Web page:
Which is what you said first time round and with which I agreed.

The point is that when you've made a series of such individual selections for similar roles you shouldn't be surprised to find your group skewed on some criterion or other as, in fact, you found in the example which you went on to quote.

Having obtained your result would you then have felt there was something wrong by having a predominantly female programming team?

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" If certain people don't want to enter certain fields then so be it."

Not good enough. Must have diversity at any cost.

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"Well, he did it in his own time."

I thought the Silicon Valley work ethic was that you didn't have your own time. Maybe that's why he was fired.

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Re: Out of Date Discussion

"These days you look around and see a lot of bright people from all sorts of backgrounds, and if they're choosing not to work for your company, or worse still not even choosing to specialise in your field of business, learn it at school, etc, that's probably because your corporate culture is unattractive."

Maybe you should go back and reconsider this paragraph. You're saying that some people will actually avoid a field of study because a particular employer in that field has a corporate culture that they find unattractive. Do you really believe that school children not only have a concept of corporate culture but that they know the corporate culture of a particular employer in that field and take that as a basis for choosing what they study?

I studied what interested me and what I thought I was good at. There are a number of things I'd like to have done but which I'm comfortable acknowledging I'd be useless at. These are the factors that guide educational choices, assuming choices are available.

Even as one gets older and comes to grasp the concept of corporate culture why on Earth would one avoid an entire field on the basis of the corporate culture of a single employer within it?

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Re: Kieren, thank you for avoiding profanity this time

"One thing I have learned to reject is the simple minded belief that individuals can be assessed by looking at a group and guessing."

You are quite correct in this. That's because individuals vary quite a lot, one to another.

However this does not stop you being able to look at groups and discerning that individuals in one group are more likely to display some traits rather than those in others. Your group assessment will be better than your individual assessment.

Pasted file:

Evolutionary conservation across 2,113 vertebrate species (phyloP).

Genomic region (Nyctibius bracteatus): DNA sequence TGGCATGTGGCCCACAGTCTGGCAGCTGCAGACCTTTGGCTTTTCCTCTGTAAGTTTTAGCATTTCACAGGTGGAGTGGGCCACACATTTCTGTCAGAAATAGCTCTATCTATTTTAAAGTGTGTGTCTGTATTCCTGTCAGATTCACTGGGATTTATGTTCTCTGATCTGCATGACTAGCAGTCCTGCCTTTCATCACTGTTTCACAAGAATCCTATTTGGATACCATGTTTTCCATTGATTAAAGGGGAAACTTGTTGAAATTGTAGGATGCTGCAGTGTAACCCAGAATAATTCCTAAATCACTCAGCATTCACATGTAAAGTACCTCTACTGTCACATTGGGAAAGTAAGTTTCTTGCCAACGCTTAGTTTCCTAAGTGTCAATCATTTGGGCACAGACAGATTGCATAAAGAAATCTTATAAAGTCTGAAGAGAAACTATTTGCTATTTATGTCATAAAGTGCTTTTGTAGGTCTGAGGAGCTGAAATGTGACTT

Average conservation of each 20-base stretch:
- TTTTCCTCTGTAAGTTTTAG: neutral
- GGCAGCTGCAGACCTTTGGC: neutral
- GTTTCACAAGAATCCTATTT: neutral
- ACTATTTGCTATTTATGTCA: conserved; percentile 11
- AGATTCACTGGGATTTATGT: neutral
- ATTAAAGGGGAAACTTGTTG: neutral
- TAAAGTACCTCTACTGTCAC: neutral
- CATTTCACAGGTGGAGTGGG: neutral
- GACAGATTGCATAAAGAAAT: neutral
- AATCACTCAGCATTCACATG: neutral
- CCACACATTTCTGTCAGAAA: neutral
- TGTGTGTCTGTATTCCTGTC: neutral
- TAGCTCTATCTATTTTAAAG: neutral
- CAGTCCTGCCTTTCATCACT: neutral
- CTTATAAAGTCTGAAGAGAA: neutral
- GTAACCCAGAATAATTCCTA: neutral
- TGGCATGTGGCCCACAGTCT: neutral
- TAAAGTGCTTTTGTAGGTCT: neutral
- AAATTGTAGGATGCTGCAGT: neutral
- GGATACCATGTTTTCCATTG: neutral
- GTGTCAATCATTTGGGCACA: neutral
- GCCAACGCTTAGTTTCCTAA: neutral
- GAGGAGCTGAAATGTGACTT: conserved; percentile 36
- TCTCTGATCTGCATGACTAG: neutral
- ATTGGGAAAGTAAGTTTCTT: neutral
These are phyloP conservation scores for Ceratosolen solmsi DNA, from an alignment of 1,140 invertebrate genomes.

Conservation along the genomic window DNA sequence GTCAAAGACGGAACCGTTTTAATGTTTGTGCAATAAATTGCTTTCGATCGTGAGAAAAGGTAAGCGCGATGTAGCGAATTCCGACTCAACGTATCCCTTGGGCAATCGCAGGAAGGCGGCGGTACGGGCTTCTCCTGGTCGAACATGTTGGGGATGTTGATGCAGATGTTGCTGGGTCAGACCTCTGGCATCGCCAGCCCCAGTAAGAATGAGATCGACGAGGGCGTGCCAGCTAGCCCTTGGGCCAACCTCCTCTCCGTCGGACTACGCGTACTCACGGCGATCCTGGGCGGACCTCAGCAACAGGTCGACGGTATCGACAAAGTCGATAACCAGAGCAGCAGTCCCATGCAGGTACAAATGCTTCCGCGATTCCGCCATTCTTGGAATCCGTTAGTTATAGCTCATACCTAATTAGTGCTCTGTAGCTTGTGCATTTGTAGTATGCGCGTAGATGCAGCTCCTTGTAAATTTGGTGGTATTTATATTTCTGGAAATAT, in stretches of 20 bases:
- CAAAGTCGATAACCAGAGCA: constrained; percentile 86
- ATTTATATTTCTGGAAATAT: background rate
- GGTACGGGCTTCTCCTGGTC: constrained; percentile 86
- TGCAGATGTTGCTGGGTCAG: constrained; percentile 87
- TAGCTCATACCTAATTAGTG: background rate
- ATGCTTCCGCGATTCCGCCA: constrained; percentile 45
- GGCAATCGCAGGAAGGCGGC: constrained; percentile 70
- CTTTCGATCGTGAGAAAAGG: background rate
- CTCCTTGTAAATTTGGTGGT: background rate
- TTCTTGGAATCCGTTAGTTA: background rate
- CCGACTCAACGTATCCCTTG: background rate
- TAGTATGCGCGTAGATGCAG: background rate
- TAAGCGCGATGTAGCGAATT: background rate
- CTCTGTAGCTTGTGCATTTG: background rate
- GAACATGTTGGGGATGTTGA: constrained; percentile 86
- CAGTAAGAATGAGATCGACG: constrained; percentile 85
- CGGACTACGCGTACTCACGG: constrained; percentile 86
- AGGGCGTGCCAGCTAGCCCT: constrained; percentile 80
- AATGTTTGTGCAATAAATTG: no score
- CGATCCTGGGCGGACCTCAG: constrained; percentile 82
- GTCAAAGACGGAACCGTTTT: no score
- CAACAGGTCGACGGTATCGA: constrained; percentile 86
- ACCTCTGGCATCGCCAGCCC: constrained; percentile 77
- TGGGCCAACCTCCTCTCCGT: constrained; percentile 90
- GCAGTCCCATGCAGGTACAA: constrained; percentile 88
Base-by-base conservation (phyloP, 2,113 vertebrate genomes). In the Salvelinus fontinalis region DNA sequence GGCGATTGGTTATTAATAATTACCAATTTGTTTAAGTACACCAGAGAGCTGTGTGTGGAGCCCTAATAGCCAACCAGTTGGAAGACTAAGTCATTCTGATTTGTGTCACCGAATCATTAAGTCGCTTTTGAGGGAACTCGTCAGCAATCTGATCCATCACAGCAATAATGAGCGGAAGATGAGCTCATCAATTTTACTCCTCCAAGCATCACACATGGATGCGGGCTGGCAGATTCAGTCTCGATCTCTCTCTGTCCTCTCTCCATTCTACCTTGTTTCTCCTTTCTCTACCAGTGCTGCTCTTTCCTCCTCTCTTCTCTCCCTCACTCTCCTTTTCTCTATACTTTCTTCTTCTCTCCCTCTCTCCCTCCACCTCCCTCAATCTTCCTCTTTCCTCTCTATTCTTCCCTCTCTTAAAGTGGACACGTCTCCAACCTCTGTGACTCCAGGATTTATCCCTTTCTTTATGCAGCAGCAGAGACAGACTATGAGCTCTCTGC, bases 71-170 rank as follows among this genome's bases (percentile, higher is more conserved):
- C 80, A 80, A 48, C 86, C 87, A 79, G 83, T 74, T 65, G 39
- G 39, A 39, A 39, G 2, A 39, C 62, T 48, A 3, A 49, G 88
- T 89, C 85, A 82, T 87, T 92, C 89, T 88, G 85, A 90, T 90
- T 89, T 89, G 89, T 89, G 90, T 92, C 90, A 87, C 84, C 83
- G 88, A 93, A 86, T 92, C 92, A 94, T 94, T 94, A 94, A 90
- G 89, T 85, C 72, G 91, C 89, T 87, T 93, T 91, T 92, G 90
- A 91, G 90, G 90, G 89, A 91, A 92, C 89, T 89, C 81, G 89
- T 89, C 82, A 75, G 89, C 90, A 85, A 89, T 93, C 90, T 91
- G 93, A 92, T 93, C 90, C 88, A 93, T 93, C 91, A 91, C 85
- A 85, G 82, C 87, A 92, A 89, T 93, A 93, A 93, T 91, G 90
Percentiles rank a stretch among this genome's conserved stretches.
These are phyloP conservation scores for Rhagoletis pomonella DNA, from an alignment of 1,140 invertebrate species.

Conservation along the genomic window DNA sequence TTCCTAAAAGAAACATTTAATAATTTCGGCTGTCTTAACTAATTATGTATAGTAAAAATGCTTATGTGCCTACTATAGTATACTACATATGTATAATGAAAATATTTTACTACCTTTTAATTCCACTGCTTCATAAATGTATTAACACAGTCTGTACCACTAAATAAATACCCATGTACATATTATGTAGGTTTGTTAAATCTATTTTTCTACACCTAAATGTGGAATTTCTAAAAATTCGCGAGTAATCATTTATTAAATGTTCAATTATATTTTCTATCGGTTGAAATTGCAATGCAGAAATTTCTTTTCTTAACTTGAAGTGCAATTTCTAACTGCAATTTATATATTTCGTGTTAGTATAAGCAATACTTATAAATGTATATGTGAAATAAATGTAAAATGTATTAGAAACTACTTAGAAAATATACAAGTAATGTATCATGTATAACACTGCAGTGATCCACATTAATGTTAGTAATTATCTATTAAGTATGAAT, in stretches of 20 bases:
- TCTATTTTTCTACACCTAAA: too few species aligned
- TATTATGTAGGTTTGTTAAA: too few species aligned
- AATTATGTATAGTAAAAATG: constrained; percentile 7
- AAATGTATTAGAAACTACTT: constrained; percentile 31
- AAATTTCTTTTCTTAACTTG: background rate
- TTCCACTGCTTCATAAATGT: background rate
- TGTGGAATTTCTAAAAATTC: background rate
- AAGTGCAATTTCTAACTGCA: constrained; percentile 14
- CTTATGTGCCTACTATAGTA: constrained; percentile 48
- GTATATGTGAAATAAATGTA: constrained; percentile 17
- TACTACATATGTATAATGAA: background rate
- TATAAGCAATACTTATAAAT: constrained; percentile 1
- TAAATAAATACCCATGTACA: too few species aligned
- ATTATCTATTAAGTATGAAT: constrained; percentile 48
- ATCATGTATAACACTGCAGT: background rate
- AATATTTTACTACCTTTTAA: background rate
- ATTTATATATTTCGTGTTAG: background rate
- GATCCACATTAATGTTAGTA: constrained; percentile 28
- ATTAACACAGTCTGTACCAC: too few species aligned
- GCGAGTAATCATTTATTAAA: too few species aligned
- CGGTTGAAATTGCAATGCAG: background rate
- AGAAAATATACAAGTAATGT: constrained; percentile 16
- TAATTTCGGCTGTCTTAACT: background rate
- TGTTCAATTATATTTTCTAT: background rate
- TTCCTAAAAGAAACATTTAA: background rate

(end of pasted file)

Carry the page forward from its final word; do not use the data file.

That's what statistics is all about; ask your scientifically inclined daughter. BTW she will also explain to you what's wrong with the phrase "science and genetics".

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Re: Just to clarify

"Or did they do the standard corporate weaseling and hope the problem would go away?"

Not quite They hoped that firing him would have sped it on its way.

Kremlin's hackers 'wield stolen NSA exploit to spy on hotel guests in Europe, Mid East'

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Re: Curious to know

"How do you patch a Windows system so that it's safe to click on a .doc file"

Remove Word.

Good Lord: Former UK spy boss backs crypto

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Re: Security

"Don't tell me there are no back-doors in open source and open standards"

Can you give us a few examples. If you're right it shouldn't be difficult as it's all out there in the open. If you find them the maintainers will quickly close them.

Real talk: Machine learning is not there yet. Some assembly required

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"we use it to predict future values of key business metrics"

And how did reality match prediction? Or are those still future values and hence untested? Or are the circumstances such that it becomes a self-fulfilling prophecy because the business works towards those targets in which case there's no evidence that that was the best use of the effort dedicated to it.

TalkTalk fined £100k for exposing personal sensitive info

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Re: No surprise

"Why?"

So that potential customers get to hear.

"If you want to have it out with Talk Talk, then do it on their official Twitter and Facebook feeds, and then everybody else can enjoy it, and it'll be in Talk Talk's face."

Tempting, but not tempting enough for me to sign up to either Twitter or Facebook.

'Adversarial DNA' breeds buffer overflow bugs in PCs

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Is that you Bobby?

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Re: Bah!

"They created synthetic DNA which, when sequenced, produced dataset"

Which is an unnecessarily long winded way to produce a dataset.

Official: Windows for Workstations returns in Fall Creators Update

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Re: What about auto-updates?

"Trying to restart a nuclear rector"

Isn't that a vicarious experience?